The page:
Division of subject — Pointed arches — Provence — Churches at Avignon, Aries, Alet, Fontifroide, Maguelone, Vienne — Circular churches — Towers — Cloisters.
Charlemagne A.D. 768-813 Rollo, first Duke of Normandy 911 Hugh Capet 987 William II. of Normandy, or the Conqueror 1055-1086 Henry I. of France 1031 Philip I., or l'Amoureux 1060 Louis VI., or le Gros 1108 Louis VII., or le Jenne 1137 St. Bernard of Clairvaux 1091-1153 Philip II., or l'Auguste 1180 Louis VIIL, or the Lion 1223 Louis IX., or the Saint 1226
Philip III., the Hardy A.D. 1270 Philip IV., or the Fair 1285 Philip VI. of Valois 1328 Battle of Crecy 1346 John II., the Good 1350 Charles V., the Wise 1.364 Charles VI., the Beloved 1380 Charles VII., the Victorious 1422 Joan of Arc 1412-1431 Louis XI 1461 Charles VIII 1483 Louis XII 1498 Francis I 1515
TO those who do not look beyond the present, France appears to be one of the most homogeneous of all the countries of Europe, inhabited hy a people speaking- one language, professing one religion, governed by the same laws, and actuated by the same feelings and aspirations; yet it certainly is not so in reality, and in the Middle Ages the distinctions between the various races and peoples were strongly marked and capable of easy definition. Wars, persecutions, and revolutions have done much to obliterate these, and the long habit of living under a centralized despotism has produced a superficial uniformity which hides a great deal of actual diversity. The process of fusion commenced apparently about the reign of Louis the Saint (A.D. 1226), and has gone on steadily ever since. Before his time France was divided into six or eight great ethnographic provinces, which might now be easily mapped out, though their boundaries frequently differed widely from the political division of the land.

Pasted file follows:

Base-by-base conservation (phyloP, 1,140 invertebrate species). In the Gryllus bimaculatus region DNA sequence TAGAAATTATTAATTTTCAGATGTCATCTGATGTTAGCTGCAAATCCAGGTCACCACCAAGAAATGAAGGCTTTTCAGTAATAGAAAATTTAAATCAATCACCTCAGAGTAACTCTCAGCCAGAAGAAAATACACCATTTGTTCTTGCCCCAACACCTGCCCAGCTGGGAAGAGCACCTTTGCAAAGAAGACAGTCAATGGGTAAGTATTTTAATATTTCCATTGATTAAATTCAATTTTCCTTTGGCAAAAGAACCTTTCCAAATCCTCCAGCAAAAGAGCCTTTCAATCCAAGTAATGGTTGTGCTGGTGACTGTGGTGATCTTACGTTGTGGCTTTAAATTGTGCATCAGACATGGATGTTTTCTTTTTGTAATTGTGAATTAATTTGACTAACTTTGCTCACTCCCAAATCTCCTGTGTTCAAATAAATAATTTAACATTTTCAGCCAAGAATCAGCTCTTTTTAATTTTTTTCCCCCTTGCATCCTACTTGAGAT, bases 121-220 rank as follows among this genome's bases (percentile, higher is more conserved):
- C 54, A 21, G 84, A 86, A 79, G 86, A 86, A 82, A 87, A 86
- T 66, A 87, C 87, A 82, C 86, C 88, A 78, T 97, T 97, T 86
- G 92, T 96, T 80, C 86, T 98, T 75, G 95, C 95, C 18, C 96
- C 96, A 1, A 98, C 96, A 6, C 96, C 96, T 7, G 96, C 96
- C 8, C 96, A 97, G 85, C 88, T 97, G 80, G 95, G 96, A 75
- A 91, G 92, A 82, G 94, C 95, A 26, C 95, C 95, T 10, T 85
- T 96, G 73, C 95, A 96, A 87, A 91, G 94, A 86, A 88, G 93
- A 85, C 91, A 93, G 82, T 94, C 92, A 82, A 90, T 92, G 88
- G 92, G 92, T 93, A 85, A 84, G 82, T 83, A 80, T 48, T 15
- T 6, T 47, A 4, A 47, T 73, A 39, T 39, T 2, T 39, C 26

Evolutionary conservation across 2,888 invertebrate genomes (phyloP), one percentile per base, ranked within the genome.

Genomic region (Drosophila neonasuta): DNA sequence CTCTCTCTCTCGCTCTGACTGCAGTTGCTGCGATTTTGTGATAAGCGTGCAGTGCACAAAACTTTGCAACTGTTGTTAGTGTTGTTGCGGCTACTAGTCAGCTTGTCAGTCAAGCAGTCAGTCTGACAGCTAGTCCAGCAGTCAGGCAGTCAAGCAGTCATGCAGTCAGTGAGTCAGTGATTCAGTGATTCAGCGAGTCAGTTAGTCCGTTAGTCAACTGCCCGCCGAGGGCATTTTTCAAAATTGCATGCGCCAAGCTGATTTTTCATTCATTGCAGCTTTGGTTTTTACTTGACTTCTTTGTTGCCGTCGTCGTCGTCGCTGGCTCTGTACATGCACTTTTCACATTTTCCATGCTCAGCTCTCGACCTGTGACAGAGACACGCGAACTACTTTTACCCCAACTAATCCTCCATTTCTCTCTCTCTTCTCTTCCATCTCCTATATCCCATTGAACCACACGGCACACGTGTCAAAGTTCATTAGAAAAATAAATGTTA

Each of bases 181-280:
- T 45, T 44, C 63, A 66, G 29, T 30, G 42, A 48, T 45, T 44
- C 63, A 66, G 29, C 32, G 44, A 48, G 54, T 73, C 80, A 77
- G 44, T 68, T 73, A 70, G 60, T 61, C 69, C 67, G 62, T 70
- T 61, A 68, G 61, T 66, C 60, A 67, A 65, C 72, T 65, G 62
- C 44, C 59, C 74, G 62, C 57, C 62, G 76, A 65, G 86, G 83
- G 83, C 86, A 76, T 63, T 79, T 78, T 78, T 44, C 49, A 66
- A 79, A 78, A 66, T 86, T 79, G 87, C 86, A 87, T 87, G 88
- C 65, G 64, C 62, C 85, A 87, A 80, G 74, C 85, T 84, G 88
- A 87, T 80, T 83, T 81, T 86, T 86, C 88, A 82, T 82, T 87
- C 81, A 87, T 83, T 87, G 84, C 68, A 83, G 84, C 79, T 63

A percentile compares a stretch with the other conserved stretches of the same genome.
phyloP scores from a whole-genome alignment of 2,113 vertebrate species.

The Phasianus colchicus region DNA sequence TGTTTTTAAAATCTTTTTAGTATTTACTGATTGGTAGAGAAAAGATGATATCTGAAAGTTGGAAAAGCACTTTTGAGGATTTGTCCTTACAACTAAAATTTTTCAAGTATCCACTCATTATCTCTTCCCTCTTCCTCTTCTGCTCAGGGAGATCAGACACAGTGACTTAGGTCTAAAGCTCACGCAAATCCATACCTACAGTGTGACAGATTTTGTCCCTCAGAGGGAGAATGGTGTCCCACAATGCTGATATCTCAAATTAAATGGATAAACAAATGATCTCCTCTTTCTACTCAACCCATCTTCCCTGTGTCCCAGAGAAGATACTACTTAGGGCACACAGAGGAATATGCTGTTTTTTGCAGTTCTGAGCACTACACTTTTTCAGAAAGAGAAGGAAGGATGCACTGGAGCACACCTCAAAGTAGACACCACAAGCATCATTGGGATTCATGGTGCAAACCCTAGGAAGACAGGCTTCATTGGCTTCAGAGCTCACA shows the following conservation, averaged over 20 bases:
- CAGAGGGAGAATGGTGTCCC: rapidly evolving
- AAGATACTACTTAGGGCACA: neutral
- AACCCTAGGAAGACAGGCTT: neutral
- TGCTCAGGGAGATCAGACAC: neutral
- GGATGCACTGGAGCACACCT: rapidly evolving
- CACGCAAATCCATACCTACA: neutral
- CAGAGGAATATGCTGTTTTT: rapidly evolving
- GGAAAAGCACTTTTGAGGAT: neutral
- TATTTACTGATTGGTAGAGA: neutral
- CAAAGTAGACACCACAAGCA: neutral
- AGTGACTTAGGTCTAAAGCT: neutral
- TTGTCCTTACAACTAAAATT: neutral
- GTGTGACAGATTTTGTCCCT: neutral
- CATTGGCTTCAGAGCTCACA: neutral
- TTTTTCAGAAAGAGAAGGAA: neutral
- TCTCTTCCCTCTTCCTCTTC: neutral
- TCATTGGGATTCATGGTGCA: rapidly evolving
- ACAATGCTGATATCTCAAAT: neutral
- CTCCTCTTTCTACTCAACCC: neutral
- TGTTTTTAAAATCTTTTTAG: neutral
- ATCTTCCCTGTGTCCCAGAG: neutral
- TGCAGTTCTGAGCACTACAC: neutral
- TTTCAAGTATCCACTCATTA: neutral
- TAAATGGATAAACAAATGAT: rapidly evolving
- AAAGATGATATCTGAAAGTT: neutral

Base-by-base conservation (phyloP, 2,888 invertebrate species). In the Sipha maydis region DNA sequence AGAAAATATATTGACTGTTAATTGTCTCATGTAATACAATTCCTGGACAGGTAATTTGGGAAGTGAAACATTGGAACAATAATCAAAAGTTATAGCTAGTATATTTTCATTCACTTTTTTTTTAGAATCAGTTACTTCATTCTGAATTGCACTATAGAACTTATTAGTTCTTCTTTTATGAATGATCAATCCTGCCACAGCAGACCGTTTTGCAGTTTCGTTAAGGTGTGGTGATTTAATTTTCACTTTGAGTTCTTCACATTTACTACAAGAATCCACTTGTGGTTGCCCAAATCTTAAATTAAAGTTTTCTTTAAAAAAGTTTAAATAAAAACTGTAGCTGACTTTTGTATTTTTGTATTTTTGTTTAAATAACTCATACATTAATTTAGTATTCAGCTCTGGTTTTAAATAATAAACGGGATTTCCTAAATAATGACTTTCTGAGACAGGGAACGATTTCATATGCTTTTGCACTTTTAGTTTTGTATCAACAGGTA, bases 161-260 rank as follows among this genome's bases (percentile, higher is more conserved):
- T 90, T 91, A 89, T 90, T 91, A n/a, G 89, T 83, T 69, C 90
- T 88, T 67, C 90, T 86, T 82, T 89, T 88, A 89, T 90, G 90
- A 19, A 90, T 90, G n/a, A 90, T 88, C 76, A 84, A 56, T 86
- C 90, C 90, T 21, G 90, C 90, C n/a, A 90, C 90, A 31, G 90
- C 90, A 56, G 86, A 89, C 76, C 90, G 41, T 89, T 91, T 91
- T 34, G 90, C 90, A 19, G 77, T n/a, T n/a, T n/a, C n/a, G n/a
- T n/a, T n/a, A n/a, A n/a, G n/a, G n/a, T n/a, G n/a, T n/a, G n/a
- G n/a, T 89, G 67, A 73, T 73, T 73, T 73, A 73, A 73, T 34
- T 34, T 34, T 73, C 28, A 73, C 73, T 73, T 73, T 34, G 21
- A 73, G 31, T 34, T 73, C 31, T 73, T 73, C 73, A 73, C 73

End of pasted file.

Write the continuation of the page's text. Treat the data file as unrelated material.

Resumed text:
No systematic attempt has yet been made to construct an ethnographic map of the country from the architectural remains, though it